Here’s today’s NaPoWriMo prompt – and oh, it’s a sonnet!

Today, I challenge you to write a sonnet. Traditionally, sonnets are 14-line poems, with ten syllables per line, written in iambs (i.e., with a meter in which an unstressed syllable is followed by one stressed syllable, and so on). There are several traditional rhyme schemes, including the Petrarchan, Spenserian, and Shakespearean sonnets. But beyond the strictures of form, sonnets usually pose a question of a sort, explore the ideas raised by the question, and then come to a conclusion. In a way, they are essays written in verse! This means you can write a “sonnet” that doesn’t have meet all of the traditional formal elements, but still functions as a mini-essay of a sort. The main point is to keep your poem tight, not rangy, and to use the shorter confines of the form to fuel the poem’s energy. As Wordsworth put it, in a very formal sonnet indeed, “Nuns fret not at their convent’s narrow room.”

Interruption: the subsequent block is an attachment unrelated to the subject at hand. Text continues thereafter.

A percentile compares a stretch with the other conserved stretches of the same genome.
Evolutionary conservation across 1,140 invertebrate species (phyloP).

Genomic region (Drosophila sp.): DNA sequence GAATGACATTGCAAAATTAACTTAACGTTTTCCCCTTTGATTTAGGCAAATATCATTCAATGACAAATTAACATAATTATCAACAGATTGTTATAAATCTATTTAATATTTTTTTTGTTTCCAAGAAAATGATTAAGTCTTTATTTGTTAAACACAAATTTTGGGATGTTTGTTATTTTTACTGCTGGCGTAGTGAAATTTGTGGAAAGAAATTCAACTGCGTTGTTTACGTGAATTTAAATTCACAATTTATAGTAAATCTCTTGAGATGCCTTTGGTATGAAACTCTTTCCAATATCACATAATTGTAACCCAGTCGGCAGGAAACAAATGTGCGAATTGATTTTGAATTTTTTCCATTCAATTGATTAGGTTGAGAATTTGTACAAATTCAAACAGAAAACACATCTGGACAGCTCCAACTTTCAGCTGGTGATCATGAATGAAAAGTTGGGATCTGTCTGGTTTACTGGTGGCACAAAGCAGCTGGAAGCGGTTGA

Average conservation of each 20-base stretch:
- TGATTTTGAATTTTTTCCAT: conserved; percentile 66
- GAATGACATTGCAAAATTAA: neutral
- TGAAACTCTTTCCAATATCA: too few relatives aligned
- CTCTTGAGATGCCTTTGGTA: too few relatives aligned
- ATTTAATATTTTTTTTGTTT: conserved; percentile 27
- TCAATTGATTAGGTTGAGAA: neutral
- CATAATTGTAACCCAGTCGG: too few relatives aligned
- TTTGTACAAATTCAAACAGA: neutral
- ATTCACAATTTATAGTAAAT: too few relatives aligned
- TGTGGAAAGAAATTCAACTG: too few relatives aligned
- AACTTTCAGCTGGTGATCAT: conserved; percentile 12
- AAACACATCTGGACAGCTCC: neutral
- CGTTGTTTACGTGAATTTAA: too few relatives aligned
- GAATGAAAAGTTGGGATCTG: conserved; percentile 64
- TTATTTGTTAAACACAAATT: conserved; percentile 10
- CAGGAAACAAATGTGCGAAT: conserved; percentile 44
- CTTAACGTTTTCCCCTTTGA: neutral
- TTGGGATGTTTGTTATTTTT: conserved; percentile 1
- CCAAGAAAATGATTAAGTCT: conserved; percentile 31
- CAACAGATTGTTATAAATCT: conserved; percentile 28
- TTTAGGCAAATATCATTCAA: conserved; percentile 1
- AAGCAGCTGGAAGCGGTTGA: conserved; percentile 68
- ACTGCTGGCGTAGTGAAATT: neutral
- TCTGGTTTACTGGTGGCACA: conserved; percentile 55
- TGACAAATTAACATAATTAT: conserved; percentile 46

That’s a lot to achieve in a day, especially a Saturday, so I’ve gone back and dabbled with one I tried earlier this year, iambic pentameter/Shakespearean. It probably needs more tweaking – but here’s today’s version.


A ship in harbour, cradled, creaking, warm,
its ropes secured to twisted wooden staves –
we shelter from the darkening winter storm
and rock upon the whispering, slumbering waves.
A candle’s glow lights up the cabin walls
and flickers in the circle of our love;
as we link hands the evening shadow falls
and seagulls cry in rigging high above.
They cry that this is not their way to live,
that trackless ocean waits to show us more,
that danger, joy and sorrow it will give
when we set sail for distant, unknown shore.
The harbour gate yawns wide as we slip free
to seek adventure on the open sea.